U.S. Press Freedom Tracker

Independent livestreamer, Heather DeMian, pepper sprayed by St. Louis police

Incident Details

Date of Incident
September 29, 2017
St. Louis, Missouri
Case number
Case Status
Type of case


Was the journalist targeted?
heather demian
May 28, 2021 - Update

Officer acquitted on felony assault charges for pepper-spraying protesters

On May 28, 2021, a Missouri Circuit Court Judge found a former St. Louis police officer not guilty of assaulting three people, including independent journalist Heather DeMian, during protests in 2017.

William Olsten faced three felony assault charges for pepper-spraying three individuals during one of several protests following the acquittal of former police officer Jason Stockley on a murder charge. Judge Thom Clark II ruled that Olsten’s use of pepper spray was justified, according to the St. Louis Post-Dispatch.

“While regrettable, unfortunate and concerning that the complaining witnesses experienced the unpleasant effects of the chemicals disbursed (sic) from Defendant’s mace canister,” Clark wrote. “Defendant’s actions were justified under the circumstances.”

The Post-Dispatch reported that during Olsten’s trial, Assistant Circuit Attorney Jeff Estes said that Olsten had no reason to spray the individuals, and that he had only done so in retaliation.

“There was no justification whatsoever for what he did,” Estes said. “The use of force without justification is, by its very definition, an assault.”

DeMian’s lawsuit against Olsten, Police Chief John Hayden and the City of St. Louis is ongoing, and a tentative trial date has been set for September 2022.

July 17, 2019 - Update

St. Louis officer charged with assault for 2017 pepper-spraying of livestreamer Heather DeMian, protesters

Former St. Louis, Missouri, police officer William Olsten has been charged this month with three felony counts of third-degree assault for the 2017 pepper-spraying of protest attendees, according to the St. Louis Post-Dispatch.

Livestreamer Heather DeMian, who was filming one of the protests that followed the acquittal of former Officer Jason Stockley on a murder charge, was among those sprayed and named in the prosecutors’ charges.

"We're grateful that the circuit attorney's office has decided to hold at least one police officer accountable for the unconstitutional and unlawful acts of the St. Louis police after the Stockley verdict,” Javad Khazaeli, one of the protesters' lawyers, told the Post-Dispatch.

DeMian is also part of an ongoing 2018 federal civil lawsuit against Olsten, current Police Chief John Hayden and the city of St. Louis.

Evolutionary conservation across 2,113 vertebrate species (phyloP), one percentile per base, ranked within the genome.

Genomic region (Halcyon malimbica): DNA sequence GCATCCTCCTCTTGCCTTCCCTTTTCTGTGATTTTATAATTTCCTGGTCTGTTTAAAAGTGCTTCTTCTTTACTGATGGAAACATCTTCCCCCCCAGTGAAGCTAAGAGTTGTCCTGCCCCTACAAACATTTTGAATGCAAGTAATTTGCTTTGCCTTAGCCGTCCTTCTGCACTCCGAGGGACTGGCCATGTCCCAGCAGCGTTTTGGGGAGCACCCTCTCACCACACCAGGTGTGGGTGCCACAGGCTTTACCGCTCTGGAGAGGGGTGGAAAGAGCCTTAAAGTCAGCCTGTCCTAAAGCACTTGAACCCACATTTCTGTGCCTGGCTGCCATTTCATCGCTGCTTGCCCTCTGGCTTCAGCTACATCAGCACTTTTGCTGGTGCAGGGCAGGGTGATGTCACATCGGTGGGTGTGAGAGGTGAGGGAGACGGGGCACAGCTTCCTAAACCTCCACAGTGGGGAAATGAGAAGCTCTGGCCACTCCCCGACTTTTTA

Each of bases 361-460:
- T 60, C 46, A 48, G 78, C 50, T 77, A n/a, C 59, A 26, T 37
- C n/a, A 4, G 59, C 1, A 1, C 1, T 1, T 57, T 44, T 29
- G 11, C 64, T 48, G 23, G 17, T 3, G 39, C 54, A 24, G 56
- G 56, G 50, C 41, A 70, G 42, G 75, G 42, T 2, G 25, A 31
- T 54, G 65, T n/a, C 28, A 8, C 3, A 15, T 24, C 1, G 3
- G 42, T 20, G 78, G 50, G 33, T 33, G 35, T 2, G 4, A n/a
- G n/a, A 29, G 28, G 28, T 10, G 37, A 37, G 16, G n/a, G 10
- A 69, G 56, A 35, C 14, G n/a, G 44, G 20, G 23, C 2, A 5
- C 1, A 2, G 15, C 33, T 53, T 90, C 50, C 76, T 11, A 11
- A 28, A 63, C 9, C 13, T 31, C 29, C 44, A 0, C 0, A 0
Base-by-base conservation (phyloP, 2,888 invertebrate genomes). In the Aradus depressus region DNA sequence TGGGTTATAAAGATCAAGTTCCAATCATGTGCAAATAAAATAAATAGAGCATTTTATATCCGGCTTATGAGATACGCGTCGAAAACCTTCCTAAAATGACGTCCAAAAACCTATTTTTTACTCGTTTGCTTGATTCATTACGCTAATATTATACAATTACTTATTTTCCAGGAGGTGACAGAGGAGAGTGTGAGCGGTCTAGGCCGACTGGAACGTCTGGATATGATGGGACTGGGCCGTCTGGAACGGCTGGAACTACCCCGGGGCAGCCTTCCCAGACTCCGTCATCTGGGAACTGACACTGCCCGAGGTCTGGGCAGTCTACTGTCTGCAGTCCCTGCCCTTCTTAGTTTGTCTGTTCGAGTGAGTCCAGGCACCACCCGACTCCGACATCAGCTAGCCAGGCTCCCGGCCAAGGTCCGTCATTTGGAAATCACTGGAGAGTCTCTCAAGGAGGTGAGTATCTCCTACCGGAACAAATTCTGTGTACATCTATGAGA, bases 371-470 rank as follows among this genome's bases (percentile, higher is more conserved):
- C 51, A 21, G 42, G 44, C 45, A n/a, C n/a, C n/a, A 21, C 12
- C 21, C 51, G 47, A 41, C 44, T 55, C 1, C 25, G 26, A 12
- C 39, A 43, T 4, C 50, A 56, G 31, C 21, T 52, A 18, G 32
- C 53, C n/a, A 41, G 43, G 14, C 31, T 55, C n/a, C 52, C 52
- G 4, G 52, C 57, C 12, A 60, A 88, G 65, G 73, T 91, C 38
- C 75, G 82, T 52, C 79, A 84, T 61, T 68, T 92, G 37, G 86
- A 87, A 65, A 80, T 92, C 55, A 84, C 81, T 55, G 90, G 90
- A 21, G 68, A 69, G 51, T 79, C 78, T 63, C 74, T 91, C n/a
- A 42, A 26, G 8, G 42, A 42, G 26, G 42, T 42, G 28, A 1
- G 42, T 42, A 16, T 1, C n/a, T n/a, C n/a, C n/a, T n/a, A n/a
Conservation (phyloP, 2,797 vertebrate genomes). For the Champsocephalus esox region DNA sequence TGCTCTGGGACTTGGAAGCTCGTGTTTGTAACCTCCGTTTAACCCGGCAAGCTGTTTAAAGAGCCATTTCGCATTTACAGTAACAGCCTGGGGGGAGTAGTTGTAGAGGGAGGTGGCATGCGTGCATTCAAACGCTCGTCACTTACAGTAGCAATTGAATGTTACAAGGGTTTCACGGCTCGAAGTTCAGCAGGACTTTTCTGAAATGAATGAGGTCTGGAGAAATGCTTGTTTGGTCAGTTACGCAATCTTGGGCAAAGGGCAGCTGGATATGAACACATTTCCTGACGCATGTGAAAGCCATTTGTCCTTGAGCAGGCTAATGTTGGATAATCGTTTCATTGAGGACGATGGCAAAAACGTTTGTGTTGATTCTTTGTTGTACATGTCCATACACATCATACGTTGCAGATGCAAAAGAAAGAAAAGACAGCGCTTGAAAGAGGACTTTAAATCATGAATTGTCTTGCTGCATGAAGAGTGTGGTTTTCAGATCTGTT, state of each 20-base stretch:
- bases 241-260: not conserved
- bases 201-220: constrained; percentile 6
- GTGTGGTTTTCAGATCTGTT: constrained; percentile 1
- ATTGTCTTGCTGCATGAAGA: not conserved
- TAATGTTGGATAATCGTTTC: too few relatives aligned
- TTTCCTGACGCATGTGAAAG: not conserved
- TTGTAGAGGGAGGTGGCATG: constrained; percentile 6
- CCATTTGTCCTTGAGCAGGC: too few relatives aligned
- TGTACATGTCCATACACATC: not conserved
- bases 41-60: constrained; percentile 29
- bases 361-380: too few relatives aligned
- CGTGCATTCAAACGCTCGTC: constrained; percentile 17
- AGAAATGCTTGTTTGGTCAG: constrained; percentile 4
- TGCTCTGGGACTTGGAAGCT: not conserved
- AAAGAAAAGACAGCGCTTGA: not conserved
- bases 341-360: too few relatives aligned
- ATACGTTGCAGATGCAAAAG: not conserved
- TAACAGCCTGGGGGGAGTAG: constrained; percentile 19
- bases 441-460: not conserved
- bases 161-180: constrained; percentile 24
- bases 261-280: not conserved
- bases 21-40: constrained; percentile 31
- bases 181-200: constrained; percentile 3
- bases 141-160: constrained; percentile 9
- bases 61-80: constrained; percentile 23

September 29, 2017

Heather DeMian, an independent livestreamer and photographer, was pepper sprayed by St. Louis police while filming protests in St. Louis on Sept. 29, 2017, according to her tweets and livestream video of the incident.

In an interview with St. Louis Post-Dispatch reporter Nassim Benchaabane after the protest, DeMian was livestreaming the demonstration to Periscope when she was informed by protesters that the St. Louis police tased a protester. She moved closer, trying to film the arrest of the protester, when police allegedly sprayed her with a chemical agent from the side.

DeMian regularly documents protests by livestreaming them on Periscope and uploading them to her Youtube channel, "Heather DeMian," and her Twitter account, @MissJupiter1957.

In the Periscope video, DeMian can be seen asking the officers multiple times why she was sprayed and why they failed to give a dispersal order. In the video, one officer points at DeMian and says repeatedly, “time to go."

“I should have to be a threat before someone fucking maces me,” she says later on the livestream.

DeMian later tweeted that the pepper spray had a severe effect on her because she has Ehlers-Danlos Syndrome, a genetic connective tissue disorder.

"B/c of my #EDS, my physical reaction to pepperspray is different. It takes a few minutes to feel it where I have mucus membranes in my face," she tweeted. "Didn't really feel it much on my arms & medics washed where there was visible orange liquid, but not whole arm, so missed where fine spray. So while I didn't feel an initial reaction on my arms much, where it sat on the skin for longer, it damaged the skin. #EDS"

The St. Louis Metropolitan Police Department did not immediately respond to a request for comment.

The U.S. Press Freedom Tracker catalogues press freedom violations in the United States. Email tips to [email protected].